World Ocean Day celebrated on June 8th each year, isn’t just another date on the calendar. This day is a reminder to all the people living on this planet to realise and appreciate the contribution of oceans in our lives. But what are we doing in reality? We are adding 8 million to 10 million tonnes of plastic waste into the ocean each year. To put it into perspective, if you spread this waste as thin as a plastic bag, it is enough to cover an area of 11,000 sq km (4,250sq miles). That’s about the size of small countries like Jamaica, Bahamas or Qatar. Thankfully, some people on planet Earth are trying their best to undo the adversities. A father-daughter duo Aravind Tharunsri and Thaaragai Aarathana are on a mission to clean up our oceans. While Aravind is a dive instructor, Thaaragai is just 9 years old and has been following her father’s footsteps since she was 5 years old.
Let’s connect with Aravind and little Thaaragai to understand their inspiring mission.
1. How did Thaaragai become interested in marine conservation at such a young age? What inspired her to get involved?
Aravind: As a dive instructor, I am into teaching and marine conservation, particularly working for dugongs, turtles, whales, sharks and other endangered species. I take Thaaragai with me whenever and wherever I go. She closely observes my work, community engagement and public awareness discussions. I also take her with me in my underwater clean-up dives. Due to these activities, she has developed a strong interest in marine conservation. To date, she has completed 45 dives and given over 70 community talks. She has collected more than 1000 kg of plastic waste from scuba diving.
2. What are your long-term goals for your marine conservation initiative? How do you envision the future impact of your work?
Aravind: I believe that it’s very difficult to change the current generation, therefore I am focusing on teaching the next generation. I strongly believe that if we educate them properly about the importance of environmental preservation, our ecosystems, marine life, climate change, and our planet, we can prepare them to make informed decisions in high-ranking positions, such as in politics, law enforcement, forestry, environmental departments, and more.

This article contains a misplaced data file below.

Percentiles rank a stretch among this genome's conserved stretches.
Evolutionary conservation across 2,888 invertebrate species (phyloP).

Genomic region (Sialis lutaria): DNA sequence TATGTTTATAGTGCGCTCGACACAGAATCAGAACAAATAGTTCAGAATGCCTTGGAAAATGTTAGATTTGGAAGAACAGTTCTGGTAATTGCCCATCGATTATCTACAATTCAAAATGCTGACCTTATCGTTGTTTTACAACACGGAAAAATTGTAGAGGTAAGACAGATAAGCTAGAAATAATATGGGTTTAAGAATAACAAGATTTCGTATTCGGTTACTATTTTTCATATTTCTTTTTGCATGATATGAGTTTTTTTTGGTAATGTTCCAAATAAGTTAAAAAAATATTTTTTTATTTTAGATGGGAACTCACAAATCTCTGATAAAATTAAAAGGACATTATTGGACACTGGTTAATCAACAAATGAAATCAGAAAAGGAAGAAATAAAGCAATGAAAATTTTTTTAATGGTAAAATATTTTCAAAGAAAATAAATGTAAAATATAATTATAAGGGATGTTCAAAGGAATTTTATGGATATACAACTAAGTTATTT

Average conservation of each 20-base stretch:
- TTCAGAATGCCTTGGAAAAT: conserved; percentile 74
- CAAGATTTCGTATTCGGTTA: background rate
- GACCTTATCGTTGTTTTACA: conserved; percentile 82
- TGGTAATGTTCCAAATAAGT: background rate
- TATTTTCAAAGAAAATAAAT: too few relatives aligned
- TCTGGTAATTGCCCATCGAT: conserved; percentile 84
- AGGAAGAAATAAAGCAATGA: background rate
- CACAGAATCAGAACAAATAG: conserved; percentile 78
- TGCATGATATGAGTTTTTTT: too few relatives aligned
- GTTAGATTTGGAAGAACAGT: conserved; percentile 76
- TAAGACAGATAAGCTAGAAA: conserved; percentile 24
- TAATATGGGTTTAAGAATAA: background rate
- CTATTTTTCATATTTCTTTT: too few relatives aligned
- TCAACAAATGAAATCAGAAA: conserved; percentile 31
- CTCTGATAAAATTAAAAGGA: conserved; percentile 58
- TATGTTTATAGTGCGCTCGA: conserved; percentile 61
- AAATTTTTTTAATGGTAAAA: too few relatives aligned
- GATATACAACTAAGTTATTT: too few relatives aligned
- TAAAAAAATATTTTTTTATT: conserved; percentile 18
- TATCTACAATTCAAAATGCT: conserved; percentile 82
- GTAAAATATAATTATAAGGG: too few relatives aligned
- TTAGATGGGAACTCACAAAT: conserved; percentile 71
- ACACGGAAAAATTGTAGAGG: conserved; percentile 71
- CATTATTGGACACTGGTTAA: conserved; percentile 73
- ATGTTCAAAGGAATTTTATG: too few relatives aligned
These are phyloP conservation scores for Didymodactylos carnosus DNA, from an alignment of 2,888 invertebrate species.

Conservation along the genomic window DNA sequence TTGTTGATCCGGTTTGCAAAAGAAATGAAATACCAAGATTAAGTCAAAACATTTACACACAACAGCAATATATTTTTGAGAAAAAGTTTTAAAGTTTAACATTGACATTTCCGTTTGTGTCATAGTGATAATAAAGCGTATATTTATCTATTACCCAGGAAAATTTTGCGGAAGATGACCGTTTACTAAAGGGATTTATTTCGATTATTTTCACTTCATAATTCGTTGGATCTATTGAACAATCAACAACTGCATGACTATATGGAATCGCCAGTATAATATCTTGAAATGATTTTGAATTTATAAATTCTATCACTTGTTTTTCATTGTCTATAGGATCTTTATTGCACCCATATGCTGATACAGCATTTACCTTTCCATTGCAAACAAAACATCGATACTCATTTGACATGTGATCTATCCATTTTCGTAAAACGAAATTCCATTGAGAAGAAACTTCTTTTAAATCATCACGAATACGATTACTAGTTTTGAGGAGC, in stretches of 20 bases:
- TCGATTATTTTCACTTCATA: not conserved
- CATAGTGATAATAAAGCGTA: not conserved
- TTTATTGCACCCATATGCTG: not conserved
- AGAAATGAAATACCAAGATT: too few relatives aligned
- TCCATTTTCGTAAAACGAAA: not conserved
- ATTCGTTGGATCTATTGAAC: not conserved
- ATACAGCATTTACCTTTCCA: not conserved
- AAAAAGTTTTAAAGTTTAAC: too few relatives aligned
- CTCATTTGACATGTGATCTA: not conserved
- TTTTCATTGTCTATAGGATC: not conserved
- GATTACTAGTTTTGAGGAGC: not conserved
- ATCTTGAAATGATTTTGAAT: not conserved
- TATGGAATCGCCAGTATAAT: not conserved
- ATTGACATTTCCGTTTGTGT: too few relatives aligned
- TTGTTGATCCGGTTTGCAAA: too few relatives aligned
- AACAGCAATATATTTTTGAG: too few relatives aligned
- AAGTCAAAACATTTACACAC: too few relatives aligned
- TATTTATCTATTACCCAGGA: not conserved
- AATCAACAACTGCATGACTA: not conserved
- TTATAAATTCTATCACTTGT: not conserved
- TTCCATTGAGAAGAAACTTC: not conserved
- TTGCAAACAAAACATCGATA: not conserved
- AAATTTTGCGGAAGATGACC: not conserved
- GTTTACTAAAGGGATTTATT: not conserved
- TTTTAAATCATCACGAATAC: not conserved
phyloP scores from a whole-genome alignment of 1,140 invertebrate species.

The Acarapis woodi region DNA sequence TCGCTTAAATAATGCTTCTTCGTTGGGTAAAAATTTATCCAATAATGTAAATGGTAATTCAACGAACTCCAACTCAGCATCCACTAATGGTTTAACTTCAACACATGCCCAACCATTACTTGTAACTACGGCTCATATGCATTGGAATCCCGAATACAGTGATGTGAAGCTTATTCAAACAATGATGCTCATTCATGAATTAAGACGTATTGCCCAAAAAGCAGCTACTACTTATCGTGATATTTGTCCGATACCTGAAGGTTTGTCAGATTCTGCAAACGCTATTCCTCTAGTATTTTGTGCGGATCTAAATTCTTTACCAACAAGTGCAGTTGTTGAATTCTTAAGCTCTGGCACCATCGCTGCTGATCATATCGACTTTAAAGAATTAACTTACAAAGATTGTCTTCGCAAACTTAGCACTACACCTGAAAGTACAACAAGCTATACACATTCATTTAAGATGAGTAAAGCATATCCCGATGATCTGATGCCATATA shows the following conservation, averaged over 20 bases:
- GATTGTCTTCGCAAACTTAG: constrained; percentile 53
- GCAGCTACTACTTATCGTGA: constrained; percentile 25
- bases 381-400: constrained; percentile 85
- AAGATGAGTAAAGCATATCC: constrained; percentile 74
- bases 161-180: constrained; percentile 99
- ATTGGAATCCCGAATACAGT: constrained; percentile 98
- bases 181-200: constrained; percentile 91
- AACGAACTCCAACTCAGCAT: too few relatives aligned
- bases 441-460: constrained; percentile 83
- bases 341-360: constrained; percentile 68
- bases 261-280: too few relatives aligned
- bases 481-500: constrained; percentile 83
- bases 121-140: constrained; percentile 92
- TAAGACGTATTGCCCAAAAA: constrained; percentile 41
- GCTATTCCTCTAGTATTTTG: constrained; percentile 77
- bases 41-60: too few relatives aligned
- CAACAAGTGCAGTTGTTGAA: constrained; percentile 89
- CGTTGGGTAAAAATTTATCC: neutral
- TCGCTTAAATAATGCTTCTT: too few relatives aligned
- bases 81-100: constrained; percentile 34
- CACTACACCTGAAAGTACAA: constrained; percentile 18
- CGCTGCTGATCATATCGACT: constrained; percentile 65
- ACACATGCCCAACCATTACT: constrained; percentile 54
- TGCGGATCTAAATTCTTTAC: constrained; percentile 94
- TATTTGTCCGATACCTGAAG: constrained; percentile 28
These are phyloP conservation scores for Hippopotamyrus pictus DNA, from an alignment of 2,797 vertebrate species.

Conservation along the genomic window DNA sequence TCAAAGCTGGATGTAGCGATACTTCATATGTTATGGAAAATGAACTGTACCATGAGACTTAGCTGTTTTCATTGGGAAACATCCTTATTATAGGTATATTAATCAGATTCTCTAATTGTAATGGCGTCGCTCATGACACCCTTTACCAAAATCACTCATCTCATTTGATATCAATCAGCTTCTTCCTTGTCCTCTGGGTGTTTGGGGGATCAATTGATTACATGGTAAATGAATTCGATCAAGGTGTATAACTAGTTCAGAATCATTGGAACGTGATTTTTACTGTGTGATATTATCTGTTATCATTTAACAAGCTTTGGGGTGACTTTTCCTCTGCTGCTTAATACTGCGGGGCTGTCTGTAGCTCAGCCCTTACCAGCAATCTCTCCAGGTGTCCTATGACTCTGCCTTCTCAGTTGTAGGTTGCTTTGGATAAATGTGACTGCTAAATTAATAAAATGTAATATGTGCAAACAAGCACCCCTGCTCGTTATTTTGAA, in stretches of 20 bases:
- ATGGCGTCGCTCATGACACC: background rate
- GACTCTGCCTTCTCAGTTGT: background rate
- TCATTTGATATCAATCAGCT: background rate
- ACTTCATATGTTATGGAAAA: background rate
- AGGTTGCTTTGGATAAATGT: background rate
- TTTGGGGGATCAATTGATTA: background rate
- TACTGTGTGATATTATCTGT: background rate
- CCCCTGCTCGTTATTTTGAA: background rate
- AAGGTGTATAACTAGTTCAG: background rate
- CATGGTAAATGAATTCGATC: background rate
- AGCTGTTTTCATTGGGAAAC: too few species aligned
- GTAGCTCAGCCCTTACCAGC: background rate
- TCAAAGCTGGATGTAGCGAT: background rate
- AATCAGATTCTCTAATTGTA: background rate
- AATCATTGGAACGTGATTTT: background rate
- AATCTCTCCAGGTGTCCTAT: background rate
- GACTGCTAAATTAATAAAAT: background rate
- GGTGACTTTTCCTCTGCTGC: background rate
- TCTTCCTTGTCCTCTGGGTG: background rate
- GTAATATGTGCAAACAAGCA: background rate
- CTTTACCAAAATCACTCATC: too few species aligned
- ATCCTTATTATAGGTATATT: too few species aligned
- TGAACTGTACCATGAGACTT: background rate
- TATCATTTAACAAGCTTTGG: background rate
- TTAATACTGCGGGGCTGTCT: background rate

These future leaders can play a pivotal role in reducing plastic production, controlling industrial waste, halting deforestation, and much more. Simultaneously, we must also work on rectifying the mistakes of the past.
3. Did you face any challenges while initiating this mission?
Aravind: Currently, we are conducting weekly clean-ups to remove plastic waste from the shore and bottom of the ocean. When my daughter and I used to clean our streets, people used to tease and laugh at us. But gradually people have understood the importance attached to it. Now, many kids of my friends have joined Thaaragai; they are 30 in total.
We’re not doing this for awards or media attention but a small reward like a piece of chocolate can serve as a motivation to my daughter. We don’t wait for specific days like “World Environment Day” or “World Ocean Day.” We clean every day, whenever possible because every day is an opportunity to make a difference.
4. How do you feel when you see the positive impact you’re making on the environment and marine animals?
Thaaragai: I dive with my dad when he goes for clean-ups. I feel sad when I see marine life stuck in ghost nets and consuming plastics. I, with my dad’s help, free these marine creatures from the nets and remove plastic waste.
I’ve even had the opportunity to release two turtles trapped in floating nets and two more during our dives. One of the turtles had both its legs fully cut, making it unable to swim. It’s disheartening to see these creatures suffering because of humans but there are moments when I feel proud that we are doing something truly special.
5. What do you dream of achieving in the future when it comes to marine conservation?
Thaaragai: I want to bring change among kids of my age. I am doing a lot of community talks, and college & school talks to spread awareness about plastic pollution and marine conservation. I understand that I alone cannot bring about this change; it’s the responsibility of every individual.
We are making progress, but change takes time. It happens slowly, one person at a time. We all can start by making our homes plastic-free, then cleaning our streets, followed by the streets in the neighbourhood, roads, and nearby water bodies. Eventually, we can work our way to the beach shore and oceans. If we all follow these steps, conservation becomes a natural part of our lives.
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